The Spirit of Christmas

– Posted in: Miscellaneous

Be it known that I love cookies so, alleluia!, the holidays are here.

Christmas cookie at San Dominico School

Christmas cookies at San Dominico School during Tableau reception.

Now that I have your attention I want to talk about Christmas, not the “holidays”.  I love the spirit of Christmas, the coming of Jesus. There, I have said it.  I also like the wisdom of Epicurius, Lau-Tzu, and Jefferson, but now it is Christmas.

Gardening, like Christmas, is about hope and peace. Many of us garden for that peace and tranquility of working with the earth, and the hope the things we grow will thrive. We have faith in life, we believe things will get better if we tend them well.

Christmas is a different kind of hope and peace. It really came home to me this year, having just attended the annual Tableau at San Domenico School where both my wife and daughter attended. It is the oldest private school in California and has been performing the Christmas Tableau for 108 years against the backdrop of a Fra Angelico set, a Dominican monk in the 15th century.

Fra Angelico - altarpiece for the church and convent of San Domenico in Florence 1423

Fra Angelico, a Dominican monk, painted this altarpiece for the church and convent of San Domenico in Florence 1423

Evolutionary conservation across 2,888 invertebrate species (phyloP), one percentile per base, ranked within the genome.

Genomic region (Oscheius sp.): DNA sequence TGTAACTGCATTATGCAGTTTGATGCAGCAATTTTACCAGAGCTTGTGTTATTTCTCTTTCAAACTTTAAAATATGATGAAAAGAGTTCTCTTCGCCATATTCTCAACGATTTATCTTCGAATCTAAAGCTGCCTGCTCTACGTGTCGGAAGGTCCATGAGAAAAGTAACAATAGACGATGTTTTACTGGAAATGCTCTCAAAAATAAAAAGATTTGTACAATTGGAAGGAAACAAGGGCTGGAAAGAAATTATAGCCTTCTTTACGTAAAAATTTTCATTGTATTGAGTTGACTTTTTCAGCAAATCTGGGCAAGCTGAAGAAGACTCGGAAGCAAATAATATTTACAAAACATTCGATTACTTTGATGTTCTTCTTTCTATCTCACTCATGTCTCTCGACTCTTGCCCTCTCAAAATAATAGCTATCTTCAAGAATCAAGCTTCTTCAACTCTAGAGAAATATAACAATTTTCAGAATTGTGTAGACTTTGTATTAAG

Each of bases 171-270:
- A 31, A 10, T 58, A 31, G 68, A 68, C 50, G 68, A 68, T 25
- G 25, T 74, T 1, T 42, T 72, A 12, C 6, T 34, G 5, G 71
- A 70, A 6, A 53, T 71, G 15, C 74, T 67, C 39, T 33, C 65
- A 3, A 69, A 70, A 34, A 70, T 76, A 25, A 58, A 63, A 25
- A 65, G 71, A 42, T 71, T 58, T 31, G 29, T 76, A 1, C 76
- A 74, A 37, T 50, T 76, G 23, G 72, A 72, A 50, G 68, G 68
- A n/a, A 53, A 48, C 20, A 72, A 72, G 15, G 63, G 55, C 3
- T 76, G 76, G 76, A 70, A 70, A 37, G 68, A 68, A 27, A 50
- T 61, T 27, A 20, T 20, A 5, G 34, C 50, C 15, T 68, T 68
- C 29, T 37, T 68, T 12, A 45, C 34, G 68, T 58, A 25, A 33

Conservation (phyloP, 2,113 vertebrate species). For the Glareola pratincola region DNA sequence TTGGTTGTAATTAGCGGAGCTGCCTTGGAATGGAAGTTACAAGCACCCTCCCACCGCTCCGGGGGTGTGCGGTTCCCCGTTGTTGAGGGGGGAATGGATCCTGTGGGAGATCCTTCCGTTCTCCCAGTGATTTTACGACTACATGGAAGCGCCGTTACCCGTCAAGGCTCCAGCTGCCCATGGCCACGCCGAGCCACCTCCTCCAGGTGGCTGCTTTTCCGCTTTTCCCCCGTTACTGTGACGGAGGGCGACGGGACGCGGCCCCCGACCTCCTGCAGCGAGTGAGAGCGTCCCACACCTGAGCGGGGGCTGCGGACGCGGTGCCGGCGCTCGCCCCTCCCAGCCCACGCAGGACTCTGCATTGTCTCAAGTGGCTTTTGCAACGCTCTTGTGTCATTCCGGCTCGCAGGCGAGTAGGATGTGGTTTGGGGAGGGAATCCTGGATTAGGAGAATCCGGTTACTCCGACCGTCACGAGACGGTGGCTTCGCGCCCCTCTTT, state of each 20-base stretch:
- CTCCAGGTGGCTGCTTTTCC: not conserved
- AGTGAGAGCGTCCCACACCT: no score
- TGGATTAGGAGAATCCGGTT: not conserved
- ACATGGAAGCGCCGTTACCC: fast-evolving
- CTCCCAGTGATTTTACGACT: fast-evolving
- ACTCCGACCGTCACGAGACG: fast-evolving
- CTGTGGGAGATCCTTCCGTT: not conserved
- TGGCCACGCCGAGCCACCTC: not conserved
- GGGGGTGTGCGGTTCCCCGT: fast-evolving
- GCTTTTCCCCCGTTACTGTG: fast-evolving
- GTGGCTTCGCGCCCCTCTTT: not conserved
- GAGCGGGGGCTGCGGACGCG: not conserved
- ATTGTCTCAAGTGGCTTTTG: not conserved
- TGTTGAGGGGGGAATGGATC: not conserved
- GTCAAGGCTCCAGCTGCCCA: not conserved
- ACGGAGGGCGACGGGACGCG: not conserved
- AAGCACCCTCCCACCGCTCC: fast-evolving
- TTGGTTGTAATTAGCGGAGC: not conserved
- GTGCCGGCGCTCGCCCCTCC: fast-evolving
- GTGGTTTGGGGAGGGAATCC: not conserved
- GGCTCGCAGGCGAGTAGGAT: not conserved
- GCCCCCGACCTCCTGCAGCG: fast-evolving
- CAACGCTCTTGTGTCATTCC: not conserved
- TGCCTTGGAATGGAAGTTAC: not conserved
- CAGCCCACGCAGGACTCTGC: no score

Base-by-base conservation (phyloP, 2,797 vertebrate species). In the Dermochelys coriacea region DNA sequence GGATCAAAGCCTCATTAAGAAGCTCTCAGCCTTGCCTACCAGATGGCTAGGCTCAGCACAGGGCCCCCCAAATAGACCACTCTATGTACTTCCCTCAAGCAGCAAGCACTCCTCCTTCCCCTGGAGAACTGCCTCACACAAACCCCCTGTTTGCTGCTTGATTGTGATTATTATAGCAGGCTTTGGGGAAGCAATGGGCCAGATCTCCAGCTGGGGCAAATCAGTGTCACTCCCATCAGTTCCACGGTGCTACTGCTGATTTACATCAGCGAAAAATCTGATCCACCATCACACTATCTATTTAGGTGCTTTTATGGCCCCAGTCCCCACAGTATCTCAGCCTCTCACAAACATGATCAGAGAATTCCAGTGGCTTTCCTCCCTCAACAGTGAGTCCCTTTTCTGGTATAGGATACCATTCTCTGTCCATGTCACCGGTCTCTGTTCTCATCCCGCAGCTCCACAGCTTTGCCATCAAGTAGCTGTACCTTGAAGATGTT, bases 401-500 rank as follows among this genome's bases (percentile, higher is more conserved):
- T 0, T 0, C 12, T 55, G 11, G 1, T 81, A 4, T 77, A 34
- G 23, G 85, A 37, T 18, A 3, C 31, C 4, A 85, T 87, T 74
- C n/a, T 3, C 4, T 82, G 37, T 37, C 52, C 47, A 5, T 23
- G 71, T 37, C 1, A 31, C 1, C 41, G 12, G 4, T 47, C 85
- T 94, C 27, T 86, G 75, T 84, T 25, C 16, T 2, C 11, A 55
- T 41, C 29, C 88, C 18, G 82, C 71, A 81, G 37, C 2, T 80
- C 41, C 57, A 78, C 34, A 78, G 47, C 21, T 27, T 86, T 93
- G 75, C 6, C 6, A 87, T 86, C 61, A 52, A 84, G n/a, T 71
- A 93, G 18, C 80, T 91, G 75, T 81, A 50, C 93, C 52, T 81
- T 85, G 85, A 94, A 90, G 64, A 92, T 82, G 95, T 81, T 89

The Tableau is a series of scenes from the Christmas story unfolding gracefully by the student actors dressed in Medieval costumes as the wonderful choir sings classic carols in Latin, accompanied only by occasional bells. It is quite touching, both solemn and joyful.

Jesus was born in a time of great strife in the world, with the Romans terrorizing the Mideast, and the Jews being persecuted.  Prophecies foretold there would be better days, a Savior would be born whose goodness and love for mankind would bring peace.

Christians believe that Jesus is that savior, and are joyful at this time of year that He was born, bringing about a religion of peace and love. I don’t know much about religion really, all the prophets seem to talk about peace and goodness; and all organized religions, Christianity included, have waged war to prove how good they are.